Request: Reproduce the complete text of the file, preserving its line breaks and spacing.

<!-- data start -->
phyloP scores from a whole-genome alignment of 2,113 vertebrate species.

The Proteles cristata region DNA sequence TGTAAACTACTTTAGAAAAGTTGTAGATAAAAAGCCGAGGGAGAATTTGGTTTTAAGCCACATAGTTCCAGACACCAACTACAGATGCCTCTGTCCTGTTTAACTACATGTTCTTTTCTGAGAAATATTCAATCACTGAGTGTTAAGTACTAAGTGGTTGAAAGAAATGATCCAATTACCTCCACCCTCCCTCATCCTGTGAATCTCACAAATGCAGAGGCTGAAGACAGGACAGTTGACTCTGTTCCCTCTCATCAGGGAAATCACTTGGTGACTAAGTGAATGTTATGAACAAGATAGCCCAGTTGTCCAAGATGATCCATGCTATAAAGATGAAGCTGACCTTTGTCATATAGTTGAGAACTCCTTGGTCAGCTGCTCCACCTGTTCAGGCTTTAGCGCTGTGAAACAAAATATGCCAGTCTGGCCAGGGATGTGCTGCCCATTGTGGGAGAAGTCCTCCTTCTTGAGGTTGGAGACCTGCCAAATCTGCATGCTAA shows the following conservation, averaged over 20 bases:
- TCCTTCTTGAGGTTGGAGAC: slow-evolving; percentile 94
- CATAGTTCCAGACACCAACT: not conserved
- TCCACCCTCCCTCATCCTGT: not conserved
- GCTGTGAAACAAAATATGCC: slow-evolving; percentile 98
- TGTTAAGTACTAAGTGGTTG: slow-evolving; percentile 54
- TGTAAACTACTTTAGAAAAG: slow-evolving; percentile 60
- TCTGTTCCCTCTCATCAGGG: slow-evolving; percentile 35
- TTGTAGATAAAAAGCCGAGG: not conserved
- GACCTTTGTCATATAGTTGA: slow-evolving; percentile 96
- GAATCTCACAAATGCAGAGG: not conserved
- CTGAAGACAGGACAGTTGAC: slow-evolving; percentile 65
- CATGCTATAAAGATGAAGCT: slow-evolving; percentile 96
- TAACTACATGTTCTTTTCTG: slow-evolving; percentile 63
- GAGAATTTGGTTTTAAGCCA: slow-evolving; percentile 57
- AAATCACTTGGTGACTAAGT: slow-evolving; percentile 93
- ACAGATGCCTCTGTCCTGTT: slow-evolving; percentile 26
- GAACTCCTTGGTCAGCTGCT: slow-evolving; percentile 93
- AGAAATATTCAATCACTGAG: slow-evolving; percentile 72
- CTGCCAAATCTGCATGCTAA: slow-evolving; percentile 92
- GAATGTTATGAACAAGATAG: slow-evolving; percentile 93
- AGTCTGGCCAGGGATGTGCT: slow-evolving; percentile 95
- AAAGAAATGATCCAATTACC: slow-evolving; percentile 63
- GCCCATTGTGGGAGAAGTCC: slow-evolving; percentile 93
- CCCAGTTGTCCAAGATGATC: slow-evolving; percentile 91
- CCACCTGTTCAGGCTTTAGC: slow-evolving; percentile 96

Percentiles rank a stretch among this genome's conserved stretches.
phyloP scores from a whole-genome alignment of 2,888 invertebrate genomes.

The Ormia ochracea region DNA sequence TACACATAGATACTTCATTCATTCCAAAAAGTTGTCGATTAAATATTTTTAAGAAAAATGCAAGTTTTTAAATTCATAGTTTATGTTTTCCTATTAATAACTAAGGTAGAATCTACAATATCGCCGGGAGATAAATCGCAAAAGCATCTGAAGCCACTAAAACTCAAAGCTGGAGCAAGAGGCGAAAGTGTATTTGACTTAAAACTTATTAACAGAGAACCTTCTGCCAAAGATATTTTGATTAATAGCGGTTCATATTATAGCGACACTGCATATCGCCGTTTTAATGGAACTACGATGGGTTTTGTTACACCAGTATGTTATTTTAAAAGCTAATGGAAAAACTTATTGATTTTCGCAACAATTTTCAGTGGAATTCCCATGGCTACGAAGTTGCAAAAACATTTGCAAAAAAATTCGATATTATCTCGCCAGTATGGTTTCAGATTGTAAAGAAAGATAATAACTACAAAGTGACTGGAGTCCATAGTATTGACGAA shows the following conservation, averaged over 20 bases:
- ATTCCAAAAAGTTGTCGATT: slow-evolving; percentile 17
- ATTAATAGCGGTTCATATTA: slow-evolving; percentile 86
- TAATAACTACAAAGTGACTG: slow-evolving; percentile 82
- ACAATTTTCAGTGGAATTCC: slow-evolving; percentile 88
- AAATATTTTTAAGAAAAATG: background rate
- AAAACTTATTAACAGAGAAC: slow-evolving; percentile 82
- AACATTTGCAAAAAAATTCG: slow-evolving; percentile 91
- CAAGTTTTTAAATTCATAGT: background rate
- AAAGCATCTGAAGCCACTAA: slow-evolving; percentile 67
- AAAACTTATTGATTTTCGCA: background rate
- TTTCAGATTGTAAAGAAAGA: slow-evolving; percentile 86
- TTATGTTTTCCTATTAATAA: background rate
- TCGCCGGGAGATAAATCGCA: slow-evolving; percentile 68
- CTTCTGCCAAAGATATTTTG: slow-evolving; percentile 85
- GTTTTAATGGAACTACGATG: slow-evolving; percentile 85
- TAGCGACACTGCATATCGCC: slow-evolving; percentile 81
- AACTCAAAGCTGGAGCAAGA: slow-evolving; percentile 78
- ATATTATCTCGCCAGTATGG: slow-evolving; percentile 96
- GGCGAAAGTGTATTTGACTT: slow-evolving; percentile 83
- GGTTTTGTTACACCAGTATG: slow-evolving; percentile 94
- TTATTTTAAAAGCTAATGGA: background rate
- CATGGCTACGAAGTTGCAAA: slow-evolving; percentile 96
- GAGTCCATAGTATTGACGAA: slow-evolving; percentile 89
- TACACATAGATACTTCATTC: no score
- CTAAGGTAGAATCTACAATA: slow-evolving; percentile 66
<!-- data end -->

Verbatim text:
phyloP scores from a whole-genome alignment of 2,113 vertebrate species.

The Proteles cristata region DNA sequence TGTAAACTACTTTAGAAAAGTTGTAGATAAAAAGCCGAGGGAGAATTTGGTTTTAAGCCACATAGTTCCAGACACCAACTACAGATGCCTCTGTCCTGTTTAACTACATGTTCTTTTCTGAGAAATATTCAATCACTGAGTGTTAAGTACTAAGTGGTTGAAAGAAATGATCCAATTACCTCCACCCTCCCTCATCCTGTGAATCTCACAAATGCAGAGGCTGAAGACAGGACAGTTGACTCTGTTCCCTCTCATCAGGGAAATCACTTGGTGACTAAGTGAATGTTATGAACAAGATAGCCCAGTTGTCCAAGATGATCCATGCTATAAAGATGAAGCTGACCTTTGTCATATAGTTGAGAACTCCTTGGTCAGCTGCTCCACCTGTTCAGGCTTTAGCGCTGTGAAACAAAATATGCCAGTCTGGCCAGGGATGTGCTGCCCATTGTGGGAGAAGTCCTCCTTCTTGAGGTTGGAGACCTGCCAAATCTGCATGCTAA shows the following conservation, averaged over 20 bases:
- TCCTTCTTGAGGTTGGAGAC: slow-evolving; percentile 94
- CATAGTTCCAGACACCAACT: not conserved
- TCCACCCTCCCTCATCCTGT: not conserved
- GCTGTGAAACAAAATATGCC: slow-evolving; percentile 98
- TGTTAAGTACTAAGTGGTTG: slow-evolving; percentile 54
- TGTAAACTACTTTAGAAAAG: slow-evolving; percentile 60
- TCTGTTCCCTCTCATCAGGG: slow-evolving; percentile 35
- TTGTAGATAAAAAGCCGAGG: not conserved
- GACCTTTGTCATATAGTTGA: slow-evolving; percentile 96
- GAATCTCACAAATGCAGAGG: not conserved
- CTGAAGACAGGACAGTTGAC: slow-evolving; percentile 65
- CATGCTATAAAGATGAAGCT: slow-evolving; percentile 96
- TAACTACATGTTCTTTTCTG: slow-evolving; percentile 63
- GAGAATTTGGTTTTAAGCCA: slow-evolving; percentile 57
- AAATCACTTGGTGACTAAGT: slow-evolving; percentile 93
- ACAGATGCCTCTGTCCTGTT: slow-evolving; percentile 26
- GAACTCCTTGGTCAGCTGCT: slow-evolving; percentile 93
- AGAAATATTCAATCACTGAG: slow-evolving; percentile 72
- CTGCCAAATCTGCATGCTAA: slow-evolving; percentile 92
- GAATGTTATGAACAAGATAG: slow-evolving; percentile 93
- AGTCTGGCCAGGGATGTGCT: slow-evolving; percentile 95
- AAAGAAATGATCCAATTACC: slow-evolving; percentile 63
- GCCCATTGTGGGAGAAGTCC: slow-evolving; percentile 93
- CCCAGTTGTCCAAGATGATC: slow-evolving; percentile 91
- CCACCTGTTCAGGCTTTAGC: slow-evolving; percentile 96

Percentiles rank a stretch among this genome's conserved stretches.
phyloP scores from a whole-genome alignment of 2,888 invertebrate genomes.

The Ormia ochracea region DNA sequence TACACATAGATACTTCATTCATTCCAAAAAGTTGTCGATTAAATATTTTTAAGAAAAATGCAAGTTTTTAAATTCATAGTTTATGTTTTCCTATTAATAACTAAGGTAGAATCTACAATATCGCCGGGAGATAAATCGCAAAAGCATCTGAAGCCACTAAAACTCAAAGCTGGAGCAAGAGGCGAAAGTGTATTTGACTTAAAACTTATTAACAGAGAACCTTCTGCCAAAGATATTTTGATTAATAGCGGTTCATATTATAGCGACACTGCATATCGCCGTTTTAATGGAACTACGATGGGTTTTGTTACACCAGTATGTTATTTTAAAAGCTAATGGAAAAACTTATTGATTTTCGCAACAATTTTCAGTGGAATTCCCATGGCTACGAAGTTGCAAAAACATTTGCAAAAAAATTCGATATTATCTCGCCAGTATGGTTTCAGATTGTAAAGAAAGATAATAACTACAAAGTGACTGGAGTCCATAGTATTGACGAA shows the following conservation, averaged over 20 bases:
- ATTCCAAAAAGTTGTCGATT: slow-evolving; percentile 17
- ATTAATAGCGGTTCATATTA: slow-evolving; percentile 86
- TAATAACTACAAAGTGACTG: slow-evolving; percentile 82
- ACAATTTTCAGTGGAATTCC: slow-evolving; percentile 88
- AAATATTTTTAAGAAAAATG: background rate
- AAAACTTATTAACAGAGAAC: slow-evolving; percentile 82
- AACATTTGCAAAAAAATTCG: slow-evolving; percentile 91
- CAAGTTTTTAAATTCATAGT: background rate
- AAAGCATCTGAAGCCACTAA: slow-evolving; percentile 67
- AAAACTTATTGATTTTCGCA: background rate
- TTTCAGATTGTAAAGAAAGA: slow-evolving; percentile 86
- TTATGTTTTCCTATTAATAA: background rate
- TCGCCGGGAGATAAATCGCA: slow-evolving; percentile 68
- CTTCTGCCAAAGATATTTTG: slow-evolving; percentile 85
- GTTTTAATGGAACTACGATG: slow-evolving; percentile 85
- TAGCGACACTGCATATCGCC: slow-evolving; percentile 81
- AACTCAAAGCTGGAGCAAGA: slow-evolving; percentile 78
- ATATTATCTCGCCAGTATGG: slow-evolving; percentile 96
- GGCGAAAGTGTATTTGACTT: slow-evolving; percentile 83
- GGTTTTGTTACACCAGTATG: slow-evolving; percentile 94
- TTATTTTAAAAGCTAATGGA: background rate
- CATGGCTACGAAGTTGCAAA: slow-evolving; percentile 96
- GAGTCCATAGTATTGACGAA: slow-evolving; percentile 89
- TACACATAGATACTTCATTC: no score
- CTAAGGTAGAATCTACAATA: slow-evolving; percentile 66